These are just a few of the hundreds of ways your sign up flow could be causing you to lose out to the competition. And if your site has not had an update for several years it’s likely you will be answering “no” to some questions like this.

Of course it doesn’t stop at signup. We mention signup and login specifically because they are the most common website process flows – but what happens next is just as important. What about payment? If you are accepting sales online but customers are abandoning purchases before completing checkout, this could be a sign that your purchase process flow feels uncomfortable or confusing to your site’s visitors.

In the case of payment the benefits of improving user experience are obvious and direct. But in fact any time users struggle with any action at all on your site, it causes annoyance and a loss of confidence in your services – which inevitably translates to a loss of revenue.

Legacy user interfaces often fall short of present day user expectations because they were coded when desktops had tiny screens, mobile technology didn’t exist, and gif images were needed to render rounded corners! In contrast, today’s interfaces are fast and responsive, reacting to keypress and updating quickly through modern techniques like ajax or websockets. User settings and workflow progress are autosaved for next-visit convenience, and a high level of interactiveness is provided with third party applications. Unfortunately, this has all become standard.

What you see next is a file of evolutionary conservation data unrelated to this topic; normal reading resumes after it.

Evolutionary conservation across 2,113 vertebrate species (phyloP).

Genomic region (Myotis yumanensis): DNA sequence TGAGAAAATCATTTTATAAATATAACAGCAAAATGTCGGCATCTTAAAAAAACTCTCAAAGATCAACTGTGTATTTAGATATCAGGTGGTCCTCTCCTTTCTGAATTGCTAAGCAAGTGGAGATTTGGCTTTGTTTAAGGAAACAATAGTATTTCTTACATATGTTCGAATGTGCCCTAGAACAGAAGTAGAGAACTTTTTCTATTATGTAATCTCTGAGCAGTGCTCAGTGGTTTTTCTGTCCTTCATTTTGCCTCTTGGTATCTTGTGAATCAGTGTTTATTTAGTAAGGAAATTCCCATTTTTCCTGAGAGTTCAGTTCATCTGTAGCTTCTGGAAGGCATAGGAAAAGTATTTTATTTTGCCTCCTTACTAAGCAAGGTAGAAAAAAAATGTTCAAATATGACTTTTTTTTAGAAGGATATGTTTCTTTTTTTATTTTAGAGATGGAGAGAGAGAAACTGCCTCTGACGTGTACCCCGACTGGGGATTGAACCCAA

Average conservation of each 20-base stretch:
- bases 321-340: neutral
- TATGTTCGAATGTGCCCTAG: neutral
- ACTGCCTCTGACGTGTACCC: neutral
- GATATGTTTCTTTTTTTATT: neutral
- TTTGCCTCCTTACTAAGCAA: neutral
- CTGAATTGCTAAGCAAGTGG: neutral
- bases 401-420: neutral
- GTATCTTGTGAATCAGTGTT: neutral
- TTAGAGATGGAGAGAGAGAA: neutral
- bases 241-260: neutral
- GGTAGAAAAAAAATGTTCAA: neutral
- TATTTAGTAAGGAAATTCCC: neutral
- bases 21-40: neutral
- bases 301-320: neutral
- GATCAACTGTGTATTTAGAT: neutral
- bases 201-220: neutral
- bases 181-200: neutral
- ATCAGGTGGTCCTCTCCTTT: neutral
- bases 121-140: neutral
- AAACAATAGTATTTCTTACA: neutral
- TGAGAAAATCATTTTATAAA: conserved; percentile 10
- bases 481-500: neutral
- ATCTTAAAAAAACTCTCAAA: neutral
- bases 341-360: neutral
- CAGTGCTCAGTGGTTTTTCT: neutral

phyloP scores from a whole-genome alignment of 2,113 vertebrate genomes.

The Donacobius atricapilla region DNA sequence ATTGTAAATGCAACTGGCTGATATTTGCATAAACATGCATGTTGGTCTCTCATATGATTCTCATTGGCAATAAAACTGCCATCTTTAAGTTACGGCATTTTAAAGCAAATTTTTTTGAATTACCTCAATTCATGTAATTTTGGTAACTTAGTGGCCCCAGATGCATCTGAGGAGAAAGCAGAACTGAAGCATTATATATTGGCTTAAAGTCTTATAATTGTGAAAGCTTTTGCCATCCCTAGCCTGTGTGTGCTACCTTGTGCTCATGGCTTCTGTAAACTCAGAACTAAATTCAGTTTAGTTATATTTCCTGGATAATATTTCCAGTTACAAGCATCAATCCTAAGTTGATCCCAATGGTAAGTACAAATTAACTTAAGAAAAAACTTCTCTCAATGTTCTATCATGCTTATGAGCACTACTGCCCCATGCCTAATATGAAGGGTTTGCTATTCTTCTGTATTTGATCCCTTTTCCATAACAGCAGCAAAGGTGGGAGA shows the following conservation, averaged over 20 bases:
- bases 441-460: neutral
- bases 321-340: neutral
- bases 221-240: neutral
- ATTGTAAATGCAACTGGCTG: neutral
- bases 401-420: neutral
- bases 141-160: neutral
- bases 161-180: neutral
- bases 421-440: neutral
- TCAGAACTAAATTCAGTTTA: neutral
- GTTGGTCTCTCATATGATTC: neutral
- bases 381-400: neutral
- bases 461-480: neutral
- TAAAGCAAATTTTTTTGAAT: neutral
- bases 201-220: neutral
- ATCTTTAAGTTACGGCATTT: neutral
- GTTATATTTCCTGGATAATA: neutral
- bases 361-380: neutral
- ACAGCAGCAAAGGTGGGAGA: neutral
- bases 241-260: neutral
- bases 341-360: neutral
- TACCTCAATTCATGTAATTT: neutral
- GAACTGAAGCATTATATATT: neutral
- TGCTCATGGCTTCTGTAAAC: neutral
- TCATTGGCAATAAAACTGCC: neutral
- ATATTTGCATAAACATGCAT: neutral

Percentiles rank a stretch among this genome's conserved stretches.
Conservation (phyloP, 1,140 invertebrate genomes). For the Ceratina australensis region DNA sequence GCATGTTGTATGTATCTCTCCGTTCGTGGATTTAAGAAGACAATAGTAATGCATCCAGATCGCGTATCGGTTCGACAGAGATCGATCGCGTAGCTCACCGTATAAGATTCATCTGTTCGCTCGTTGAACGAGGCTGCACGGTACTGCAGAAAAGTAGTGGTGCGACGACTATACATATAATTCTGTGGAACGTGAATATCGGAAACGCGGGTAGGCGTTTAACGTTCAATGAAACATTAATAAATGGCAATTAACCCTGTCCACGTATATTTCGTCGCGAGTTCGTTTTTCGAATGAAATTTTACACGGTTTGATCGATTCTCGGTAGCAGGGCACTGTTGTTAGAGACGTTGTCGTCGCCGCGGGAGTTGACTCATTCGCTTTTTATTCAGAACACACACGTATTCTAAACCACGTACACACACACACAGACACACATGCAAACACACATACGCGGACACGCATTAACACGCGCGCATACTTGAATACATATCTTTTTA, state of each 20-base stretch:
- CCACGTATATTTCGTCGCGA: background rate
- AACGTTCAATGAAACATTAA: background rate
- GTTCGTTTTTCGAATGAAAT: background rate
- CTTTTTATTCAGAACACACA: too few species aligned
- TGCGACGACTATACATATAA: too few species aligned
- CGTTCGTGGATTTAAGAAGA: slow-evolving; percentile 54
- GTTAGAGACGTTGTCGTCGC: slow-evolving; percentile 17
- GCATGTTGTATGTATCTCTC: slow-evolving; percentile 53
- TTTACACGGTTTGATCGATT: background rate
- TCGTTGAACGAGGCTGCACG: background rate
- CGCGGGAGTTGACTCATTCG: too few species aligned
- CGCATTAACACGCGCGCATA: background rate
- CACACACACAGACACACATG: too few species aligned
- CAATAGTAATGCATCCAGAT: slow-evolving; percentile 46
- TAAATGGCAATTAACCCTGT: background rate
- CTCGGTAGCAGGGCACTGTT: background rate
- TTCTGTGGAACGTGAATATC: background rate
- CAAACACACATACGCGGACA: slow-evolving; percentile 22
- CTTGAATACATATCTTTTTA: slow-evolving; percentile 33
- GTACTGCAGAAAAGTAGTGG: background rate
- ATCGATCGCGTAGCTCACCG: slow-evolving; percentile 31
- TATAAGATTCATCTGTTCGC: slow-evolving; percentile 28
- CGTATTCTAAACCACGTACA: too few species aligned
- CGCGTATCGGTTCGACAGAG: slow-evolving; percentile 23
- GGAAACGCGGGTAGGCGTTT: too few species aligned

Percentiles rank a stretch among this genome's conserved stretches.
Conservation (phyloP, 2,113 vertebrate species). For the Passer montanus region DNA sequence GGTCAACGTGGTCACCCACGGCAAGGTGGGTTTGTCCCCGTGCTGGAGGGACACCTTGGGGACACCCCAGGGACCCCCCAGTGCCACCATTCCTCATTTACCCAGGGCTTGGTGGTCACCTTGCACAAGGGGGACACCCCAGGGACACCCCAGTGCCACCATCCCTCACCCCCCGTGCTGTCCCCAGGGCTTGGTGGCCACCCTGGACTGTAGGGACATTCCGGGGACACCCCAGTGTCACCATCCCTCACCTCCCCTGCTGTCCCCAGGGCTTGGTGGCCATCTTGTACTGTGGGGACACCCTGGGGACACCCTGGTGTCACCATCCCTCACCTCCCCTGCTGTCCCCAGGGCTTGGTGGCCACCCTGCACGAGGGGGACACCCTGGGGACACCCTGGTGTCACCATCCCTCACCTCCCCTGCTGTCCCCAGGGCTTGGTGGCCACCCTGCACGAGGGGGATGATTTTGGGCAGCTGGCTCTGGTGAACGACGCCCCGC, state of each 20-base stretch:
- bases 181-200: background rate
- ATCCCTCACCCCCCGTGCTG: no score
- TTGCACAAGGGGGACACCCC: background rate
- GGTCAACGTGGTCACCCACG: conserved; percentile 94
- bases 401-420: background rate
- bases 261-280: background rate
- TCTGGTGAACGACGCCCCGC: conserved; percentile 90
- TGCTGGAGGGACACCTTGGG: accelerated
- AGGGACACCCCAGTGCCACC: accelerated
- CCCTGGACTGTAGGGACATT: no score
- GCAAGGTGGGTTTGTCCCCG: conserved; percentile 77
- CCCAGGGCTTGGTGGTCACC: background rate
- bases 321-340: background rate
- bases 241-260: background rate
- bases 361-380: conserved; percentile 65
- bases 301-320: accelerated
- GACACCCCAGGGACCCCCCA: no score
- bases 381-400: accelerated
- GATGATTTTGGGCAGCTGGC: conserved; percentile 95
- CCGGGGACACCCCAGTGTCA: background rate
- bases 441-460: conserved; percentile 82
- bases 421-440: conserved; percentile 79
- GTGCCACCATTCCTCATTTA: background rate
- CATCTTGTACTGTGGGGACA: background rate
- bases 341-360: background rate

If your legacy website or application is lagging the status quo, we can bring it back up to date. We excel in turning older systems around to give them a fresh, modern look and feel – without the need of a costly rewrite. Get in touch with us for a free evaluation and cost estimate.

Creating completely new features

If your proposed upgrade will essentially be a new standalone service or utility, then the situation is usually simpler. You may want the new features to have the same look and feel as the original system, in which case some analysis of current system behaviour will be necessary. Beyond this, your new deployment can be created from the ground up using whichever tools you feel are most appropriate.

You can rest assured we will avoid getting you in the same situation you are facing with your older code – in these circumstances we will always deliver modern, modular, highly maintainable and upgradable code according to the DRY (“Don’t Repeat Yourself”) principle.

Case Study: Adding an API to a Payments Platform

Developer Evaluation